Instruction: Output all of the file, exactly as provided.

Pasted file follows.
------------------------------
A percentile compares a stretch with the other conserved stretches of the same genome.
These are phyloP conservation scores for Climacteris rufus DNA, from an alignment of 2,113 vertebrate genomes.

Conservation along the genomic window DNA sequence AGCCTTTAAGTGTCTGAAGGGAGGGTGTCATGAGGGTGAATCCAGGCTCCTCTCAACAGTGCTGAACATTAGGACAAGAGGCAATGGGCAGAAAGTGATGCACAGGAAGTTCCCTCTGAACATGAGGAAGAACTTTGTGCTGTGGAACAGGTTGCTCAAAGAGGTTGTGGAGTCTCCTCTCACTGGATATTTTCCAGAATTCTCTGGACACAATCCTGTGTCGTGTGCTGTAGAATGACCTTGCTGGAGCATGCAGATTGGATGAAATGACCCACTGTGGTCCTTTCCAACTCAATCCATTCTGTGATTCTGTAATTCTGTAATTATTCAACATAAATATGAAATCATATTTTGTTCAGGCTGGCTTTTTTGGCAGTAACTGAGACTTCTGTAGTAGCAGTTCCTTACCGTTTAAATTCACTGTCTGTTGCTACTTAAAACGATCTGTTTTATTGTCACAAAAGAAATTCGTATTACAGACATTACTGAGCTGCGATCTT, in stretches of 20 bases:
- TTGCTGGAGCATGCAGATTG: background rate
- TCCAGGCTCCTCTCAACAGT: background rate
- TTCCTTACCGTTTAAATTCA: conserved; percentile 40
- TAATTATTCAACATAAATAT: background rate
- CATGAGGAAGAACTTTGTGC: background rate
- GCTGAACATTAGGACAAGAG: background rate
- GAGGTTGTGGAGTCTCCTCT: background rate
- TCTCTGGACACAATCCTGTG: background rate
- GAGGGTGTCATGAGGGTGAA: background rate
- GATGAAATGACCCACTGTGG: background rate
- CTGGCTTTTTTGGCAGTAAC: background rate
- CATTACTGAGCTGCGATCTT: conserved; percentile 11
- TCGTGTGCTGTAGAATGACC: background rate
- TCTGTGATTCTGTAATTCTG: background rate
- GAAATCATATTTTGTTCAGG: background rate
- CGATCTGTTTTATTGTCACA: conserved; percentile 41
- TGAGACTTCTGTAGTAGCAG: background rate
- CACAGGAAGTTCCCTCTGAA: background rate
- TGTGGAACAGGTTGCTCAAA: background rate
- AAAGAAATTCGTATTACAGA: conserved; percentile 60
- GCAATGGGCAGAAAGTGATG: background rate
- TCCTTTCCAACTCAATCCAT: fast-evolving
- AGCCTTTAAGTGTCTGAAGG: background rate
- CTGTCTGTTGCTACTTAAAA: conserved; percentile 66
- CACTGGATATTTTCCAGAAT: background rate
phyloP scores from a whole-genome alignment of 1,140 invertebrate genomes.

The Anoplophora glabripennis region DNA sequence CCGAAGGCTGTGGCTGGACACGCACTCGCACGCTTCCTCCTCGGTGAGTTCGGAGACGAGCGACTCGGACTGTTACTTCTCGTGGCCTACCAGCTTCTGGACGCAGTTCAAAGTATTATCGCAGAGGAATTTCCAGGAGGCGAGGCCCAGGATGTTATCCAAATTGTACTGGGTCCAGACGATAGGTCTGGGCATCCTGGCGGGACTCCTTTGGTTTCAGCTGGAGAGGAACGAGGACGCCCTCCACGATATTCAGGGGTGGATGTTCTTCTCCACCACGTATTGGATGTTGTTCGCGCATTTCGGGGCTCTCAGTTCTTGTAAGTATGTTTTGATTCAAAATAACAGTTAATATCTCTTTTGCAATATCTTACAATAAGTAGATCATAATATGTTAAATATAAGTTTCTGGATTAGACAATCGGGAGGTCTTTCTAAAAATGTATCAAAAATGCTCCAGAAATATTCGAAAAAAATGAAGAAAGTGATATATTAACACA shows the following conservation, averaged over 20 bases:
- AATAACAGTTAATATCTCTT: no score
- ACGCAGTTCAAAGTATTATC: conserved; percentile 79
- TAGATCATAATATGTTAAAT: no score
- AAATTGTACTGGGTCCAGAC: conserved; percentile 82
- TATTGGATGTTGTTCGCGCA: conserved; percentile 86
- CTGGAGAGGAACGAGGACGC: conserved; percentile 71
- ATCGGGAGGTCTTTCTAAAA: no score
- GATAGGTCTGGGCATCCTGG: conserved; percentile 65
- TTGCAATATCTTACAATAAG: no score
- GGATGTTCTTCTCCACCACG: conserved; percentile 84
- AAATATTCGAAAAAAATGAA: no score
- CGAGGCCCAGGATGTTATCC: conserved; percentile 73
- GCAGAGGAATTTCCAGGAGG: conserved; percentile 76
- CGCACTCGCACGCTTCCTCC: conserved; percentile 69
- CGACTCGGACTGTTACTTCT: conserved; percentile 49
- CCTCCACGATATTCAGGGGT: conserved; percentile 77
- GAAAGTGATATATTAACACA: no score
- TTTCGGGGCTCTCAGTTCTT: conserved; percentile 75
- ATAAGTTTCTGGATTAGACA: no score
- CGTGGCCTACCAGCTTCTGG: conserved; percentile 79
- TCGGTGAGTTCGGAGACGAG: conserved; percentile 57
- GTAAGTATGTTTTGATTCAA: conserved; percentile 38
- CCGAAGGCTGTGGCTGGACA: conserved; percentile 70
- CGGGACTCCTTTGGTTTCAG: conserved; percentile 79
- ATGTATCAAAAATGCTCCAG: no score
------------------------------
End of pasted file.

A percentile compares a stretch with the other conserved stretches of the same genome.
These are phyloP conservation scores for Climacteris rufus DNA, from an alignment of 2,113 vertebrate genomes.

Conservation along the genomic window DNA sequence AGCCTTTAAGTGTCTGAAGGGAGGGTGTCATGAGGGTGAATCCAGGCTCCTCTCAACAGTGCTGAACATTAGGACAAGAGGCAATGGGCAGAAAGTGATGCACAGGAAGTTCCCTCTGAACATGAGGAAGAACTTTGTGCTGTGGAACAGGTTGCTCAAAGAGGTTGTGGAGTCTCCTCTCACTGGATATTTTCCAGAATTCTCTGGACACAATCCTGTGTCGTGTGCTGTAGAATGACCTTGCTGGAGCATGCAGATTGGATGAAATGACCCACTGTGGTCCTTTCCAACTCAATCCATTCTGTGATTCTGTAATTCTGTAATTATTCAACATAAATATGAAATCATATTTTGTTCAGGCTGGCTTTTTTGGCAGTAACTGAGACTTCTGTAGTAGCAGTTCCTTACCGTTTAAATTCACTGTCTGTTGCTACTTAAAACGATCTGTTTTATTGTCACAAAAGAAATTCGTATTACAGACATTACTGAGCTGCGATCTT, in stretches of 20 bases:
- TTGCTGGAGCATGCAGATTG: background rate
- TCCAGGCTCCTCTCAACAGT: background rate
- TTCCTTACCGTTTAAATTCA: conserved; percentile 40
- TAATTATTCAACATAAATAT: background rate
- CATGAGGAAGAACTTTGTGC: background rate
- GCTGAACATTAGGACAAGAG: background rate
- GAGGTTGTGGAGTCTCCTCT: background rate
- TCTCTGGACACAATCCTGTG: background rate
- GAGGGTGTCATGAGGGTGAA: background rate
- GATGAAATGACCCACTGTGG: background rate
- CTGGCTTTTTTGGCAGTAAC: background rate
- CATTACTGAGCTGCGATCTT: conserved; percentile 11
- TCGTGTGCTGTAGAATGACC: background rate
- TCTGTGATTCTGTAATTCTG: background rate
- GAAATCATATTTTGTTCAGG: background rate
- CGATCTGTTTTATTGTCACA: conserved; percentile 41
- TGAGACTTCTGTAGTAGCAG: background rate
- CACAGGAAGTTCCCTCTGAA: background rate
- TGTGGAACAGGTTGCTCAAA: background rate
- AAAGAAATTCGTATTACAGA: conserved; percentile 60
- GCAATGGGCAGAAAGTGATG: background rate
- TCCTTTCCAACTCAATCCAT: fast-evolving
- AGCCTTTAAGTGTCTGAAGG: background rate
- CTGTCTGTTGCTACTTAAAA: conserved; percentile 66
- CACTGGATATTTTCCAGAAT: background rate
phyloP scores from a whole-genome alignment of 1,140 invertebrate genomes.

The Anoplophora glabripennis region DNA sequence CCGAAGGCTGTGGCTGGACACGCACTCGCACGCTTCCTCCTCGGTGAGTTCGGAGACGAGCGACTCGGACTGTTACTTCTCGTGGCCTACCAGCTTCTGGACGCAGTTCAAAGTATTATCGCAGAGGAATTTCCAGGAGGCGAGGCCCAGGATGTTATCCAAATTGTACTGGGTCCAGACGATAGGTCTGGGCATCCTGGCGGGACTCCTTTGGTTTCAGCTGGAGAGGAACGAGGACGCCCTCCACGATATTCAGGGGTGGATGTTCTTCTCCACCACGTATTGGATGTTGTTCGCGCATTTCGGGGCTCTCAGTTCTTGTAAGTATGTTTTGATTCAAAATAACAGTTAATATCTCTTTTGCAATATCTTACAATAAGTAGATCATAATATGTTAAATATAAGTTTCTGGATTAGACAATCGGGAGGTCTTTCTAAAAATGTATCAAAAATGCTCCAGAAATATTCGAAAAAAATGAAGAAAGTGATATATTAACACA shows the following conservation, averaged over 20 bases:
- AATAACAGTTAATATCTCTT: no score
- ACGCAGTTCAAAGTATTATC: conserved; percentile 79
- TAGATCATAATATGTTAAAT: no score
- AAATTGTACTGGGTCCAGAC: conserved; percentile 82
- TATTGGATGTTGTTCGCGCA: conserved; percentile 86
- CTGGAGAGGAACGAGGACGC: conserved; percentile 71
- ATCGGGAGGTCTTTCTAAAA: no score
- GATAGGTCTGGGCATCCTGG: conserved; percentile 65
- TTGCAATATCTTACAATAAG: no score
- GGATGTTCTTCTCCACCACG: conserved; percentile 84
- AAATATTCGAAAAAAATGAA: no score
- CGAGGCCCAGGATGTTATCC: conserved; percentile 73
- GCAGAGGAATTTCCAGGAGG: conserved; percentile 76
- CGCACTCGCACGCTTCCTCC: conserved; percentile 69
- CGACTCGGACTGTTACTTCT: conserved; percentile 49
- CCTCCACGATATTCAGGGGT: conserved; percentile 77
- GAAAGTGATATATTAACACA: no score
- TTTCGGGGCTCTCAGTTCTT: conserved; percentile 75
- ATAAGTTTCTGGATTAGACA: no score
- CGTGGCCTACCAGCTTCTGG: conserved; percentile 79
- TCGGTGAGTTCGGAGACGAG: conserved; percentile 57
- GTAAGTATGTTTTGATTCAA: conserved; percentile 38
- CCGAAGGCTGTGGCTGGACA: conserved; percentile 70
- CGGGACTCCTTTGGTTTCAG: conserved; percentile 79
- ATGTATCAAAAATGCTCCAG: no score